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View Diary: DK's 'Reject Keystone XL' Campaign Stronger If Updated w/President Obama's Key Points (28 comments)

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  •  The Wall Street Journal, March 14: (2+ / 0-)
    Oil Change International, a nonprofit advocacy group that opposes the pipeline, presented new data Thursday showing how Gulf Coast refineries, especially those in Texas, have in recent years become major exporters of refined products.

    The group says the Texas Gulf Coast refiners that would be the main recipients of Keystone-shipped crude already exported more than 60% of the gasoline they produced, 40% of their diesel output and 95% of their petroleum coke in 2012. It based its numbers on U.S. Census Bureau data.

    "These guys are already well into an export trend, and there's every reason to believe that will only increase" with Keystone, said Stephen Kretzman, the group's executive director.

    Don't tell me what you believe, show me what you do and I will tell you what you believe.

    by Meteor Blades on Mon Aug 05, 2013 at 07:19:22 PM PDT

    [ Parent ]

    •  But that's great isn't it? (1+ / 0-)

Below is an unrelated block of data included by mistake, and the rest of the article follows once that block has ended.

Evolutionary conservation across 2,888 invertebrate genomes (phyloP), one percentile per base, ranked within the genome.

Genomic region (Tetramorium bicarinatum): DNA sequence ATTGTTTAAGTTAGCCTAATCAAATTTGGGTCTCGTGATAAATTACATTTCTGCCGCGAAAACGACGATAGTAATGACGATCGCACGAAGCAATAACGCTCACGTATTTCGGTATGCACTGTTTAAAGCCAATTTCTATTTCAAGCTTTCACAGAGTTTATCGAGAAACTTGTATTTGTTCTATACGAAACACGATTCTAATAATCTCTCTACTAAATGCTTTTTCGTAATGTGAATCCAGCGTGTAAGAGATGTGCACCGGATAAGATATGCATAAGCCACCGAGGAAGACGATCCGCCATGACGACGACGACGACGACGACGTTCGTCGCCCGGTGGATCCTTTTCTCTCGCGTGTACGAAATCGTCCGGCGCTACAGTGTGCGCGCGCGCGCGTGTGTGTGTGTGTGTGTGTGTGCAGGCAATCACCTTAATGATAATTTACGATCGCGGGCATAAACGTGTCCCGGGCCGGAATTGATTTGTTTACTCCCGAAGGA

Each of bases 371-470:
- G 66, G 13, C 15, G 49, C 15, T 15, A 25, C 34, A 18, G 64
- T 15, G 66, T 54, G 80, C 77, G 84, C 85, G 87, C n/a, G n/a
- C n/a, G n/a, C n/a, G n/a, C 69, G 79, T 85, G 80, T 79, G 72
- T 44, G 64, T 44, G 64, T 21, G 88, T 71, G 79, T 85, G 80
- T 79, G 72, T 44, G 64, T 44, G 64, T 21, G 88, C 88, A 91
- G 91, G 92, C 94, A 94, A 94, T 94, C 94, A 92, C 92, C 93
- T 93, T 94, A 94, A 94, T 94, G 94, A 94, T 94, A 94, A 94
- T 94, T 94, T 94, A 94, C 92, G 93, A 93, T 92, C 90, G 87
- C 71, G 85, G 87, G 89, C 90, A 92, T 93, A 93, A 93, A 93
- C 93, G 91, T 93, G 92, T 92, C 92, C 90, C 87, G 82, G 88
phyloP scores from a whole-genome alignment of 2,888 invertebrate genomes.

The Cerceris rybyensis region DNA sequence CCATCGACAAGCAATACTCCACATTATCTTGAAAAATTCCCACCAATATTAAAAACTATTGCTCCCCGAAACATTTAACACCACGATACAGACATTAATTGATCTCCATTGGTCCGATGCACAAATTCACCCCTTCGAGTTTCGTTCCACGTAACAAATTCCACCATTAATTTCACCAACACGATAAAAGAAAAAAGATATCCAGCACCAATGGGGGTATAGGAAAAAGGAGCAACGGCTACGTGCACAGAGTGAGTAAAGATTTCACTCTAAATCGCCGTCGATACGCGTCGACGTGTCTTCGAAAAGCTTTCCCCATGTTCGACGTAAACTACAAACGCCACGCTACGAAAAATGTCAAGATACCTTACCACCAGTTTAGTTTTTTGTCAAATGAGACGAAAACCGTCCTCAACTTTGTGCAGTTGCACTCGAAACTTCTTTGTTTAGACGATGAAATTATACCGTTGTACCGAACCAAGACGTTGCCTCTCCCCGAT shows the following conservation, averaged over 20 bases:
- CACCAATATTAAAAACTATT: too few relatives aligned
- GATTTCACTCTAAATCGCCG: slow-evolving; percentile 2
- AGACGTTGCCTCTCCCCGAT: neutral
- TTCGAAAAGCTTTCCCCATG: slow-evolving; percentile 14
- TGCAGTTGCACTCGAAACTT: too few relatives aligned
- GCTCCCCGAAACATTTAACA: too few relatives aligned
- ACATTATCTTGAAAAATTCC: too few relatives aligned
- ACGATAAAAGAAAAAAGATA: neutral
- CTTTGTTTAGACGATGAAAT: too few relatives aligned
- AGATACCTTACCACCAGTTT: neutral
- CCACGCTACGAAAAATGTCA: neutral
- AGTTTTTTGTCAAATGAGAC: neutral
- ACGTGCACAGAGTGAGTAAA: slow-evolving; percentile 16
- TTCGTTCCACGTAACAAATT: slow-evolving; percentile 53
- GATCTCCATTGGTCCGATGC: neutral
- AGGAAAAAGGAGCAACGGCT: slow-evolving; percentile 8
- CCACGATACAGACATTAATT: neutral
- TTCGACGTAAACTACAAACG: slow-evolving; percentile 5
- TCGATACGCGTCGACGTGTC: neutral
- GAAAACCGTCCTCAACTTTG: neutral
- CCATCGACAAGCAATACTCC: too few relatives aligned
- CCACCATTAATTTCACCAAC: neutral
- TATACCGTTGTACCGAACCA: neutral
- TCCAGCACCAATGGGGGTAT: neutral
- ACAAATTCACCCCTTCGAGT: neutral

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      LakeSuperior

      from the stand point that you often right about employment issues, and refinery jobs are very good jobs!  Much better in fact than the auto industry jobs that are much loved around here (and even worse for the environment).

      Unfortunately, the WSJ article you cite is behind a firewall . .. .

      But from US government data it looks like the US exported about half a million barrels of finished fuels (e.g., gasoline) per day last year or 2 to 3% of how much crude oil was used in the country.

      And another way to look at this is to add up the output of Gulf Coast oil refineries - their output is way, way higher than 1 million barrels per day, so again the WSJ numbers don't add up on their face.  Clearly they were finagled in some quite non-obvious way that is not apparent to a non-WSJ subscriber such as myself

    •  That WSJ article does not explain how Oil (0+ / 0-)

      Change International arrived at the 60% figure on gasoline exports, claiming only that it is DOE-EIA data, but not providing any link, review, analysis or narrative explanation or demonstrating/documenting their view of the DOE-EIA data.

      They give a link to a DOE-EIA site at the OCI website, but it does not point to a DOE-EIA page which explains or shows the 60% gasoline export claim at all.

      In non-profit organizations where I came from, not providing that documentation while prominently offering the OCI interpretation is an example of bad staff work and poor communications in a non-profit organization advocacy program.

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